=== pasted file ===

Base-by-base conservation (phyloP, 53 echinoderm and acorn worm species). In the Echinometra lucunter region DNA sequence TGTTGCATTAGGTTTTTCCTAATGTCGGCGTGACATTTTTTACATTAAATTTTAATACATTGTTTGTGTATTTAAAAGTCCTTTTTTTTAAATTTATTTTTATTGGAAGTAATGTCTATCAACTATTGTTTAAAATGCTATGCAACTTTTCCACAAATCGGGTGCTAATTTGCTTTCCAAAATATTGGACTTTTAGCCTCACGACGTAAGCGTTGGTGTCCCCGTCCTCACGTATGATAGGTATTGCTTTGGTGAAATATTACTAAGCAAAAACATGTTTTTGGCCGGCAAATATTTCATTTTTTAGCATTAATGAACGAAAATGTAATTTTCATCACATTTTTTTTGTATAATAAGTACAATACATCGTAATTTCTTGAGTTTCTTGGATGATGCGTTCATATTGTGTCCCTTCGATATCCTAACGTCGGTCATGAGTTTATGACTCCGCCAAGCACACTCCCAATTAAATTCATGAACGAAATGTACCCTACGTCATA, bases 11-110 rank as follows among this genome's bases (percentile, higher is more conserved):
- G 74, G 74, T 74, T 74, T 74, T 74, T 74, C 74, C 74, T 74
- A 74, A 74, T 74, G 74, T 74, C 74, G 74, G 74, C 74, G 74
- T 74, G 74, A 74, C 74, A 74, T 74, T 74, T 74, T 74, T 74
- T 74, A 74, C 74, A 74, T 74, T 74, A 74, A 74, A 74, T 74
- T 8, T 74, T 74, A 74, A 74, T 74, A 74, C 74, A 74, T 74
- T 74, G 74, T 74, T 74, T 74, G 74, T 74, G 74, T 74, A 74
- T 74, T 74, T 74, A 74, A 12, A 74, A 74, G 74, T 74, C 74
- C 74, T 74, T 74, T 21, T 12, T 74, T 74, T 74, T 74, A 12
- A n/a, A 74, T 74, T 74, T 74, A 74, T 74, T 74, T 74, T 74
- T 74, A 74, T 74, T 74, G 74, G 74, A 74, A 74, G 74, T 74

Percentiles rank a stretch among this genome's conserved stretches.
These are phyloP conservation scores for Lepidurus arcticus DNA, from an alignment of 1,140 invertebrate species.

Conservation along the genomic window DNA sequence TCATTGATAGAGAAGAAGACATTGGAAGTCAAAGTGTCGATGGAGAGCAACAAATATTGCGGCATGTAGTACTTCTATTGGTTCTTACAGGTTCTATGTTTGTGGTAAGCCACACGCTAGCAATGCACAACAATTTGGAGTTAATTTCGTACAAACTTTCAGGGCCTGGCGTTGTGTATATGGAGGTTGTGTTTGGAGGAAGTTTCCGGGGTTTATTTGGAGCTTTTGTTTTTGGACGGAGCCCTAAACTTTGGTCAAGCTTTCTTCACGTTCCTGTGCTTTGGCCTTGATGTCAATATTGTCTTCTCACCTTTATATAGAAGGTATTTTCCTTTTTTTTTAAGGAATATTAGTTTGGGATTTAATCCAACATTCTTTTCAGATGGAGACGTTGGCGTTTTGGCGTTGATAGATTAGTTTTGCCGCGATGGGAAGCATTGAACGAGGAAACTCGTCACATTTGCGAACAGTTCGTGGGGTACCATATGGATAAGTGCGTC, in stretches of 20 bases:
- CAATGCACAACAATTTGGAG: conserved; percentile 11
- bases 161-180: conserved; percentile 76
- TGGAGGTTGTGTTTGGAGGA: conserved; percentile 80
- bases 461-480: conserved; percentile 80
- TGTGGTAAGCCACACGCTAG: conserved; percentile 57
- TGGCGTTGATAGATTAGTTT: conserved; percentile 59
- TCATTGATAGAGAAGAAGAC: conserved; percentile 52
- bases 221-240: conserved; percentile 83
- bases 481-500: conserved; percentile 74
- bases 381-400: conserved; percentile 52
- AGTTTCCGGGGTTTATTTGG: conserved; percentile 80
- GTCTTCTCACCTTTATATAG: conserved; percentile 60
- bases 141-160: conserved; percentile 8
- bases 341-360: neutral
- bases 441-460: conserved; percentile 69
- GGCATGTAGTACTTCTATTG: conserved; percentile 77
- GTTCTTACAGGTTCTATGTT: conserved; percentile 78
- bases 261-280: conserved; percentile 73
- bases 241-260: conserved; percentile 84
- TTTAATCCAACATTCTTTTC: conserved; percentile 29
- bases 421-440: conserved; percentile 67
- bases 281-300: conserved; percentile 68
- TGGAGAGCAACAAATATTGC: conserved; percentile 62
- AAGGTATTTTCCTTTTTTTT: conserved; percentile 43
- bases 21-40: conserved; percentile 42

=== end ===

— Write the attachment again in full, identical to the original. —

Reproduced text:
Base-by-base conservation (phyloP, 53 echinoderm and acorn worm species). In the Echinometra lucunter region DNA sequence TGTTGCATTAGGTTTTTCCTAATGTCGGCGTGACATTTTTTACATTAAATTTTAATACATTGTTTGTGTATTTAAAAGTCCTTTTTTTTAAATTTATTTTTATTGGAAGTAATGTCTATCAACTATTGTTTAAAATGCTATGCAACTTTTCCACAAATCGGGTGCTAATTTGCTTTCCAAAATATTGGACTTTTAGCCTCACGACGTAAGCGTTGGTGTCCCCGTCCTCACGTATGATAGGTATTGCTTTGGTGAAATATTACTAAGCAAAAACATGTTTTTGGCCGGCAAATATTTCATTTTTTAGCATTAATGAACGAAAATGTAATTTTCATCACATTTTTTTTGTATAATAAGTACAATACATCGTAATTTCTTGAGTTTCTTGGATGATGCGTTCATATTGTGTCCCTTCGATATCCTAACGTCGGTCATGAGTTTATGACTCCGCCAAGCACACTCCCAATTAAATTCATGAACGAAATGTACCCTACGTCATA, bases 11-110 rank as follows among this genome's bases (percentile, higher is more conserved):
- G 74, G 74, T 74, T 74, T 74, T 74, T 74, C 74, C 74, T 74
- A 74, A 74, T 74, G 74, T 74, C 74, G 74, G 74, C 74, G 74
- T 74, G 74, A 74, C 74, A 74, T 74, T 74, T 74, T 74, T 74
- T 74, A 74, C 74, A 74, T 74, T 74, A 74, A 74, A 74, T 74
- T 8, T 74, T 74, A 74, A 74, T 74, A 74, C 74, A 74, T 74
- T 74, G 74, T 74, T 74, T 74, G 74, T 74, G 74, T 74, A 74
- T 74, T 74, T 74, A 74, A 12, A 74, A 74, G 74, T 74, C 74
- C 74, T 74, T 74, T 21, T 12, T 74, T 74, T 74, T 74, A 12
- A n/a, A 74, T 74, T 74, T 74, A 74, T 74, T 74, T 74, T 74
- T 74, A 74, T 74, T 74, G 74, G 74, A 74, A 74, G 74, T 74

Percentiles rank a stretch among this genome's conserved stretches.
These are phyloP conservation scores for Lepidurus arcticus DNA, from an alignment of 1,140 invertebrate species.

Conservation along the genomic window DNA sequence TCATTGATAGAGAAGAAGACATTGGAAGTCAAAGTGTCGATGGAGAGCAACAAATATTGCGGCATGTAGTACTTCTATTGGTTCTTACAGGTTCTATGTTTGTGGTAAGCCACACGCTAGCAATGCACAACAATTTGGAGTTAATTTCGTACAAACTTTCAGGGCCTGGCGTTGTGTATATGGAGGTTGTGTTTGGAGGAAGTTTCCGGGGTTTATTTGGAGCTTTTGTTTTTGGACGGAGCCCTAAACTTTGGTCAAGCTTTCTTCACGTTCCTGTGCTTTGGCCTTGATGTCAATATTGTCTTCTCACCTTTATATAGAAGGTATTTTCCTTTTTTTTTAAGGAATATTAGTTTGGGATTTAATCCAACATTCTTTTCAGATGGAGACGTTGGCGTTTTGGCGTTGATAGATTAGTTTTGCCGCGATGGGAAGCATTGAACGAGGAAACTCGTCACATTTGCGAACAGTTCGTGGGGTACCATATGGATAAGTGCGTC, in stretches of 20 bases:
- CAATGCACAACAATTTGGAG: conserved; percentile 11
- bases 161-180: conserved; percentile 76
- TGGAGGTTGTGTTTGGAGGA: conserved; percentile 80
- bases 461-480: conserved; percentile 80
- TGTGGTAAGCCACACGCTAG: conserved; percentile 57
- TGGCGTTGATAGATTAGTTT: conserved; percentile 59
- TCATTGATAGAGAAGAAGAC: conserved; percentile 52
- bases 221-240: conserved; percentile 83
- bases 481-500: conserved; percentile 74
- bases 381-400: conserved; percentile 52
- AGTTTCCGGGGTTTATTTGG: conserved; percentile 80
- GTCTTCTCACCTTTATATAG: conserved; percentile 60
- bases 141-160: conserved; percentile 8
- bases 341-360: neutral
- bases 441-460: conserved; percentile 69
- GGCATGTAGTACTTCTATTG: conserved; percentile 77
- GTTCTTACAGGTTCTATGTT: conserved; percentile 78
- bases 261-280: conserved; percentile 73
- bases 241-260: conserved; percentile 84
- TTTAATCCAACATTCTTTTC: conserved; percentile 29
- bases 421-440: conserved; percentile 67
- bases 281-300: conserved; percentile 68
- TGGAGAGCAACAAATATTGC: conserved; percentile 62
- AAGGTATTTTCCTTTTTTTT: conserved; percentile 43
- bases 21-40: conserved; percentile 42